By Max Comfort
Max Comfort talks about the benefits that slow shopping is bringing to stroud.
In the ‘grab, snatch, hurry’ society we’ve developed for ourselves, shopping (as opposed to so-called retail therapy) has become something to be done as quickly as possible. Usually in a supermarket. And with the attendant behaviours: head down, dashing for the drum-sticks on special, glowering at the slow person between you and the cat litter, and over stuffing plastic bags at the check-out in a desperate attempt to keep up with the bleeping till. 21st Century shopping can be a stressful experience, reminding us how much we have become of someone else’s system, propelling us through as many pre-determined and temptation-barbed routes as possible, encouraging us to lose our hold on fiscal reality.
Not so in Stroud. Here, every Saturday morning, we practice the art of slow shopping. Among the stalls in our award-winning Farmers’ Market, we might sample a piece of local goat’s cheese (named after the goat who gave her milk), decide at leisure between red or green pesto made that morning, sample a new local beer or two, or stock up on organic veggies from our favourite farmer. We experience the cornucopia that miraculously emerges every week from within a few miles of our town, and wonder at the deliciousness of it all. Munching on lemon drizzle cake or an organic beef-burger, we watch the Morris men or linger to listen to the five-piece band belting out the old favourites. Round a corner on the narrow streets, we may come upon a lone fiddler reminding us of the primal rhythms that still stir the soles of our shoes.
But, above all, slow shopping is a social activity. Pre-Caxton, markets were the world’s newspapers, places to exchange fact or fiction, tribulation or triumph, congratulation or sympathy. Today, despite Sky and Ipods, our Farmers’ Market is where we become our community at its best, where we bump unexpectedly and delightedly into old acquaintances, where we digest family news and examine new arrivals, meet friends of friends visiting from outside, share gossip and jokes, issue invitations, pass on messages. It is a generous and ennobling experience.
For, in Stroud on a Saturday morning, we are also part of a system, but one of our own making, on a human scale; one in which we can all make an equal contribution, where we engage as much or as little as we like. Slow shopping is a gentle activity and one which accommodates, refreshes and honours the individual. It also oils the subtle cogs of our diverse community, keeping it vibrant and locally focused.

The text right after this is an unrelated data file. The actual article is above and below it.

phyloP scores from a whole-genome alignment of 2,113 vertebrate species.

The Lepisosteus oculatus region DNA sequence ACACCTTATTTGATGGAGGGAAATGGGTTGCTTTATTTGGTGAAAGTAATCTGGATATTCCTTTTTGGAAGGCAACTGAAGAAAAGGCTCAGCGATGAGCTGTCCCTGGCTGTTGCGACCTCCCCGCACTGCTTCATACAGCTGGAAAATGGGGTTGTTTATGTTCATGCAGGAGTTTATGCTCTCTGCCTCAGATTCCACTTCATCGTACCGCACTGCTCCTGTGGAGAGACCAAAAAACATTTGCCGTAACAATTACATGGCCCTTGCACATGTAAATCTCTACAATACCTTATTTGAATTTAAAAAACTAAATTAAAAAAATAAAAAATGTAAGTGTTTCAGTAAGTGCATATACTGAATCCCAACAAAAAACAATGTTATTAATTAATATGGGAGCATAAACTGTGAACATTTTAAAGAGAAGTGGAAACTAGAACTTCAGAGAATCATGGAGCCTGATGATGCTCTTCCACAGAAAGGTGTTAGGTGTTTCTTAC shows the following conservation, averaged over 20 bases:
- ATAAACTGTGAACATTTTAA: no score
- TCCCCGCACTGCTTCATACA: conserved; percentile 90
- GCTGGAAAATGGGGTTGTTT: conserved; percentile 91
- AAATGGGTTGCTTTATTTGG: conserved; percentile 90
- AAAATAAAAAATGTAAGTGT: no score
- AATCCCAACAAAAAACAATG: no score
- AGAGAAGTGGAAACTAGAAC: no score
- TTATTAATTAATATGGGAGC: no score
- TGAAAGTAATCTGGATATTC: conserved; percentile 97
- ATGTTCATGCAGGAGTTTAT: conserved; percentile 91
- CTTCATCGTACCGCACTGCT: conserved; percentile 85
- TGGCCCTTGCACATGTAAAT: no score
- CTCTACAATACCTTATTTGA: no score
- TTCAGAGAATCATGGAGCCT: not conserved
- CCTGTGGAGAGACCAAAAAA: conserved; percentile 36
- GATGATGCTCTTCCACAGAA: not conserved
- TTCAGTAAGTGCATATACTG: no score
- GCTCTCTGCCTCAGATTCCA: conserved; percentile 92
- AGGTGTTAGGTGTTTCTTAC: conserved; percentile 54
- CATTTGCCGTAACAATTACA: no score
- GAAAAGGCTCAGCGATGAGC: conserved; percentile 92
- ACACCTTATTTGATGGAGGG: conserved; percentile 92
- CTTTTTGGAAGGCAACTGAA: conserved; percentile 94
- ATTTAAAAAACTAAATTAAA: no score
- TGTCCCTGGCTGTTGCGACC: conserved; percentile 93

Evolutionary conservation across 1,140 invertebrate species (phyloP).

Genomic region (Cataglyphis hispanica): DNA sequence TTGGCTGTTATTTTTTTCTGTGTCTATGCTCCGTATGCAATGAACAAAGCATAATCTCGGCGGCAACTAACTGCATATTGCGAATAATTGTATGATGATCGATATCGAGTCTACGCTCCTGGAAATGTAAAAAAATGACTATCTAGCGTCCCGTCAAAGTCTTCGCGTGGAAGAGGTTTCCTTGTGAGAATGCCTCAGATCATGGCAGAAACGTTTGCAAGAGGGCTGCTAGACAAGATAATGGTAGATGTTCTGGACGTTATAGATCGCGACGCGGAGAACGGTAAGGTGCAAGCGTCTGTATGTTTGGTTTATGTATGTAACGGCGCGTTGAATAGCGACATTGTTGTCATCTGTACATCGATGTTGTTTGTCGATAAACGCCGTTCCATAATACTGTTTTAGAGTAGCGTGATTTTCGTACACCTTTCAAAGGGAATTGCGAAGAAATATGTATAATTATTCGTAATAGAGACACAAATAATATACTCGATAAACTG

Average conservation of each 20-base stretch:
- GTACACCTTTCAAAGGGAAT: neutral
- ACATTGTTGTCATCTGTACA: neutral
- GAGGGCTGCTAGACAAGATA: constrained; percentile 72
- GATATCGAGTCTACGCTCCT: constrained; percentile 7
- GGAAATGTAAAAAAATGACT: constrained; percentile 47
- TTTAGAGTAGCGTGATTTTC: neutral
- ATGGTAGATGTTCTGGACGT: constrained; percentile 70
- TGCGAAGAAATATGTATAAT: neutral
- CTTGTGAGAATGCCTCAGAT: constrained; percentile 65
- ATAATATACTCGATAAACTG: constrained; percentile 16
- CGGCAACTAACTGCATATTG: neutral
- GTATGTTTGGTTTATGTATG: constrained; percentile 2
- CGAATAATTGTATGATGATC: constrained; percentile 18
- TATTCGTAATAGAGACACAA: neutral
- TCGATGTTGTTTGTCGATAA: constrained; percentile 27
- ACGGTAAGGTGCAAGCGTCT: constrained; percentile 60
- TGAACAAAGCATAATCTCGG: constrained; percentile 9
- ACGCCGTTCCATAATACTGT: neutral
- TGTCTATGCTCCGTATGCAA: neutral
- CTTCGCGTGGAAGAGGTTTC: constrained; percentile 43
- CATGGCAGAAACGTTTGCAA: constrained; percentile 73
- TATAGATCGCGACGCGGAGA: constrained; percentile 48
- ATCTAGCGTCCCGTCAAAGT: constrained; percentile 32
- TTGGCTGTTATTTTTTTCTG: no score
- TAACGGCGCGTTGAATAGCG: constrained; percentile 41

27 Springhill, Stroud, Gloucestershire GL5 1TN
01453 840458 ñ 07973 635868
By Molly Scott Cato
Molly Scott Cato talks about the ideas behind the Stroud Communivesity.
In mid-June around 70 people gathered in a community arts centre in Stroud to launch Stroud Communiversity – a space for shared learning on the road to a sustainable future. The evening featured a presentation by Professor Hugh Bartonóa Stroud resident who is also an academic planner at the University of the West of Englandóhelping us to develop our vision of the town and countryside where we will be living in the next decade.
It is my working life in a university that has convinced me that each community needs its own educational institutions, and that Stroud needs a Communiversity. In this late phase of global capitalism our institutions are being captured by the market and the university has not escaped. Our academics are trapped between seeking politically motivated research funding and achieving market-driven targets. Students arrive as consumers and buy degrees as passports to more lucrative jobs. Education is no longer the point.
The role of the universities in questioning and inspiring a critical attitude in young people is no longer encouraged. This would be serious at any time, but in an era when we are facing such serious problems it is a disaster that the very places where creative solutions should be developed are so neutered and contained. This is why we need alternative structures where intellectual creativity can flourish.
Ever year I spend a pleasant weekend teaching green economics at the Centre for Alternative Technology in Wales. It is an enlightening and refreshing experience! One of the learners said excitedly how much she enjoyed the space to think. How can we possibly imagine a better future without this sort of space? We called it toga time’, remembering how good the ancient Greeks were at solving problems by drifting around in good company, great weather with scant clothing! We are lucky in Stroud because we have creative thinkers who have so much to shareóand people like Hugh who have spent their lives becoming experts. We intend to find the space for inspirational exchange creative learning in the Communiversity.
Our first eventwas held at the beginning of August and wasan opportunity for the community to share the examples of sustainable living that are flourishing here in Stroud. Itwas a weekend summer school where visitors were able to directly experience our projects and to develop their own ideas from them. We hope to make this an annual eventótogether we will celebrate what makes Stroud a successful and sustainable community, and discover collectively what we still have to learn.